I'm less sure that damage to the environment can be reversed. Global warming is already inevitable; it's just a matter of how fast and how much. Once a species is gone, it's gone. Once groundwater is toxic, it's toxic. So I think this is the area in which I need to become most vigilant.

Even civil liberties once lost, can conceivably be regained. The Patriot Act is a law that can be changed. States can change their constitutions. Even the Supreme Court judges appointed in the next four years will eventually face their mortality and be replaced.

But wilderness? Habitat and migration corridors? Clean air and water? These are much more difficult to reclaim.

That's my thinking, the day after the 2004 election. Others will have different priorities, some of which will be directly opposed to mine. That's all right too. Despite four years of Bush presidency, we still have the right to differ and to speak our differences.

Well, I have to amend that a bit. During the last four years, many scientific study results have been suppressed. I should say that we still have SOME freedom of speech.

To this freedom, let's have a toast - of clear clean water.

10:28:08 PM    comment []

Canada is opening its heart to American liberals. See this site, Marry an American, for matchmaking opportunities to assist Americans in emigrating to Canada. Maybe other countries will offer similar assistance. (Then again, maybe not.)

Remember the late sixties and early seventies, when so many of us contemplated emigrating to Canada or New Zealand? New Zealand, especially, looked like the Promised Land. I wonder what happened to those who actually went.

By the way, I found the Marry an American site this morning from my bloglet subscription to another weblog, ladida. I enjoy this blog a great deal.

If you subscribe to my weblog, did you realize that you can subscribe to other weblogs too? You'll get one email with all the subscriptions together. If the weblog doesn't have its own bloglet "subscribe" window, (like the one in the right hand column here) you can go to bloglet to add it to your subscription list.

10:07:21 PM    comment []

Thursday, October 21, 2004

Today is my mother's birthday. Helen Elizabeth Janney (later Sterrett) grew up in Muncie, Indiana - later documented by sociologists as Middletown, USA. She wanted to be a scientist, and worked as a chemist in WW II. Eventually she earned a degree in botany and later a master's degree in library science. A lover of music as well as of science, her last work was in the music library of the University of Illinois.

How can I count her gifts to me? She gave me a stable, orderly childhood no matter how the family was buffeted and torn. She showed me how to love music, wisely choosing the exact  classical music and opera to attract the heart of a child. She gave me my love of plants - genetically I'm sure, as well as by example. She taught me to love reading and books. Later in life, she showed me how to enjoy life no matter how its limits might increase.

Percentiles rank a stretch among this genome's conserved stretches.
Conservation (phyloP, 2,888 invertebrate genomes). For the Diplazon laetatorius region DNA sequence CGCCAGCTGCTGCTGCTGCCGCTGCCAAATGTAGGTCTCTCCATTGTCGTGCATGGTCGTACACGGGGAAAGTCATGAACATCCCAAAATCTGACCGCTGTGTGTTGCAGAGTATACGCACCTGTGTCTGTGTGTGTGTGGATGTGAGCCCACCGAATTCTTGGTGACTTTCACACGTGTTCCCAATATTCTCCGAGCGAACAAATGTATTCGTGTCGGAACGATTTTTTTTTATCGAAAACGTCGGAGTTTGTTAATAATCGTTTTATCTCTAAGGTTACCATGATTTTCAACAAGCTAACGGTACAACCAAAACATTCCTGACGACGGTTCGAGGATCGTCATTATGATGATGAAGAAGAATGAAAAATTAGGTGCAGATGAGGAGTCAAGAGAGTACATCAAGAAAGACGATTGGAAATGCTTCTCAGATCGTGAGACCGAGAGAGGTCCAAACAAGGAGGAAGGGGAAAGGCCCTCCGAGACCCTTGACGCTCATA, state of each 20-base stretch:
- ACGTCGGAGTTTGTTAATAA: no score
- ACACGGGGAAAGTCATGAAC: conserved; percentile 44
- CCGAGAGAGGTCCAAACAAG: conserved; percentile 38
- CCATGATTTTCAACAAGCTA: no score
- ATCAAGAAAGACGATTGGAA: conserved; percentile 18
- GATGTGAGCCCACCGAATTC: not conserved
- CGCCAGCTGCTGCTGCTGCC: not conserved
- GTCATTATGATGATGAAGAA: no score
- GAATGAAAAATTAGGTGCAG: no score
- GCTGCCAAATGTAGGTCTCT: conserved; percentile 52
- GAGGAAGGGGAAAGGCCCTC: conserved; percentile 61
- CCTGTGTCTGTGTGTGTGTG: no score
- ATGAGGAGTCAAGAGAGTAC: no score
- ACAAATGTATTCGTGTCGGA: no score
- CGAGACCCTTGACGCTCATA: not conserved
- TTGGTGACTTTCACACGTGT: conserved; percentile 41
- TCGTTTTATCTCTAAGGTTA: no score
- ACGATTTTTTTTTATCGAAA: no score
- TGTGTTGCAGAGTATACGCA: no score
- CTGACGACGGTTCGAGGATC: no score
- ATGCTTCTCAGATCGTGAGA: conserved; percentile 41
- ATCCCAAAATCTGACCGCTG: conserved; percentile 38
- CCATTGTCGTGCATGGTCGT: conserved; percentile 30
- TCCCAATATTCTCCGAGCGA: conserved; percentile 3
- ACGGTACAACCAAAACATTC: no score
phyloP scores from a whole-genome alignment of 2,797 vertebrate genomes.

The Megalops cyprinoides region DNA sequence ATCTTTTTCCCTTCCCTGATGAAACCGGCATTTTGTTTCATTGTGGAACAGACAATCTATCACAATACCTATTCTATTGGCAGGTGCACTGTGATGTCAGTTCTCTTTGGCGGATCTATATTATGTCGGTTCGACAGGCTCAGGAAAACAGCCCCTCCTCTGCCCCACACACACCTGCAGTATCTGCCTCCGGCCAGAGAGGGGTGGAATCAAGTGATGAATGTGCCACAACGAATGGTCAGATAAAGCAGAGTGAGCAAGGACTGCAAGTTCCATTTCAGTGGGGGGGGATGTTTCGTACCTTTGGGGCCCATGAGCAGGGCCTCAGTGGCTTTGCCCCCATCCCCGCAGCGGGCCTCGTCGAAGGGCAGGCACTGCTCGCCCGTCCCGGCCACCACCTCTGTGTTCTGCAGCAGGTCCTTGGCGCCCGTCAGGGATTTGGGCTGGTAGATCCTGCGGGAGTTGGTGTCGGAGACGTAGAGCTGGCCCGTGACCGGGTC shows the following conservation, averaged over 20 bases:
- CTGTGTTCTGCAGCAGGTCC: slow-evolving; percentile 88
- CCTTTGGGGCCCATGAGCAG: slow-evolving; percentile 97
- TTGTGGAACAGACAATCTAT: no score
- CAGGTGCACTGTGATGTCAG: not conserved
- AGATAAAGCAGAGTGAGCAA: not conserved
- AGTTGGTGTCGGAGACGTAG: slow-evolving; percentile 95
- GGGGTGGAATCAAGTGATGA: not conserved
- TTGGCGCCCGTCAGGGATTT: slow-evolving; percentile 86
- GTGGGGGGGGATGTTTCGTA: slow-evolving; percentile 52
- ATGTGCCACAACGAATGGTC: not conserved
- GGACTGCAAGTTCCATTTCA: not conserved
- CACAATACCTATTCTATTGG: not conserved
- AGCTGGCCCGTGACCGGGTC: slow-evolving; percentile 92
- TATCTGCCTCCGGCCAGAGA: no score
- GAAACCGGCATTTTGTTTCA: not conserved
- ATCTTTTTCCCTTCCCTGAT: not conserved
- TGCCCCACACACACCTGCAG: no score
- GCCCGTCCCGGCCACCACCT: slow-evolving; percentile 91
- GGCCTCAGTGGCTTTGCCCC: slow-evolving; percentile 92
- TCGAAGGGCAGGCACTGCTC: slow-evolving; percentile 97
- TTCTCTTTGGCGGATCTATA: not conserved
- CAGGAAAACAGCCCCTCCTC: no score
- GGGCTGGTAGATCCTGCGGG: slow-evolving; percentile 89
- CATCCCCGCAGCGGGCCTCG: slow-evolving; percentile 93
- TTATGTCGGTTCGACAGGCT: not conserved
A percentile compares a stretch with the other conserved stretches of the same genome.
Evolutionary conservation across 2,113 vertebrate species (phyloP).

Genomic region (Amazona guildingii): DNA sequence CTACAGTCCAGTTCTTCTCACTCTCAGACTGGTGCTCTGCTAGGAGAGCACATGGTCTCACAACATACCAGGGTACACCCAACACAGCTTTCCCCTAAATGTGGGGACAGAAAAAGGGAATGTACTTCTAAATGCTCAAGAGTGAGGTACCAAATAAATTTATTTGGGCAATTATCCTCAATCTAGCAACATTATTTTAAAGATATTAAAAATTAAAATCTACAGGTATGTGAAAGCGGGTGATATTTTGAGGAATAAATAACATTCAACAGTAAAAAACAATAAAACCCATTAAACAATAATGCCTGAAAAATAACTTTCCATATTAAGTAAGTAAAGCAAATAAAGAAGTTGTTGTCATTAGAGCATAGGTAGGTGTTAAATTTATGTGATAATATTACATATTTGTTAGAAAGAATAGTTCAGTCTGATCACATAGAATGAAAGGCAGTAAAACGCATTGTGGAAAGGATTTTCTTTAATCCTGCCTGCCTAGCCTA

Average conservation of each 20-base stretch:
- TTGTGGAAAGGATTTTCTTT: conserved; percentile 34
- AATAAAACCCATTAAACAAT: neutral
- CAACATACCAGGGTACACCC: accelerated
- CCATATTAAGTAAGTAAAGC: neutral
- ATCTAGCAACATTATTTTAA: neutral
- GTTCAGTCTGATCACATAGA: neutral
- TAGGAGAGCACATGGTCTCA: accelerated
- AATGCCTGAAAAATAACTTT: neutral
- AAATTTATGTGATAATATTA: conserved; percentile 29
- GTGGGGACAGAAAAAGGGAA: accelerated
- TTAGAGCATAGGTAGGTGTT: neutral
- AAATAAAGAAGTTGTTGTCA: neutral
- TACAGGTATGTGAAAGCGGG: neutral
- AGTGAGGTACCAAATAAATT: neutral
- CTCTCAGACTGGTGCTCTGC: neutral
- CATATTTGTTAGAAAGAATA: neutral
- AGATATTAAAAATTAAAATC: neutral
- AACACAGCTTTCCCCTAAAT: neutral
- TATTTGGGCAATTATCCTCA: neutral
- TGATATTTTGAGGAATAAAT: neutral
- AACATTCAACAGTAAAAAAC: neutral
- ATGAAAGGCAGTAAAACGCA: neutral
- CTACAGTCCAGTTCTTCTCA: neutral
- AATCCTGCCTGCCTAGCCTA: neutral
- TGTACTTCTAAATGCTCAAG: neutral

I'm sure there's more. Like most of us, I perceive her gifts to me more and more as I grow older myself. And of course there's that one gift that we all know is most important of all. She loved me. She showed it in action. She told me in words. The greatest gift of all.

12:36:56 PM    comment []

Monday, October 18, 2004

 This is a tiny detail from a new archival print in my eBay store, called "Broken Hearts." There's an original painting in this series, "Blue," in the new Broken Heart Pictures page on my website. I have two more in this series already done but not posted yet. I think I'll put one up as an eBay auction soon. When I do I'll mention it here the same day.

Just finished reading Joseph Chilton Pearce's book, "The Magical Child Matures." This is a sequel to "The Magical Child." Both book are about normative human development, as contrasted with normal. In other words - they're about human development as nature has set it up to occur.

"The Magical Child" was illuminating but depressing to read. The gap between the ideal and the actual was just so enormous, and one couldn't help comparing the ideal to one's own childhood. As Robert Bly said, the only appropriate response to one's own childhood wounds is grief. "The Magical Child" certainly made those wounds bleed again.

"The Magical Child Matures" is much more encouraging. It led me to search for some more Pearce writings online. I found one last night that showed his excitement over research at the Institute of Heart Math. I'd been reading books from this institute over the past few months, so it was exciting to me to see this convergence.

Anyway - the heart is "where it's at." And I seem to want to do paintings about broken hearts healing. So - why not?

  "Begin Now" - My daughter has the original painting on canvas. Prints are available at my eBay store. Also you might want to see the Heart Pictures page on my website. It will keep growing.

6:51:14 PM    comment []

Sunday, October 17, 2004

 This cloth-lined paper vessel is named "Effortless Prosperity." It's a star-shaped Chi Energy™ Medicine Bag. I've just reorganized the website page that has small photos of all these amulet bags. Now they're organized by color. I watched a friend browse the website deciding which ones to buy. This helped me see that organizing them by color would help.

If you go to the October CJ Morgan Collectors Club page, you can get the discount code that works through Tuesday, Oct. 19. It gives you 15% off any of the Chi Energy™ Bags still available. Of course you can also email me or sign up on the site to receive the club newsletter every month. Then you'll get previews and special offers even if I forget to mention them here.

In any event, I wish you the blessing of effortless prosperity.

6:45:23 PM    comment []

© Copyright 2005 Catherine Jo Morgan.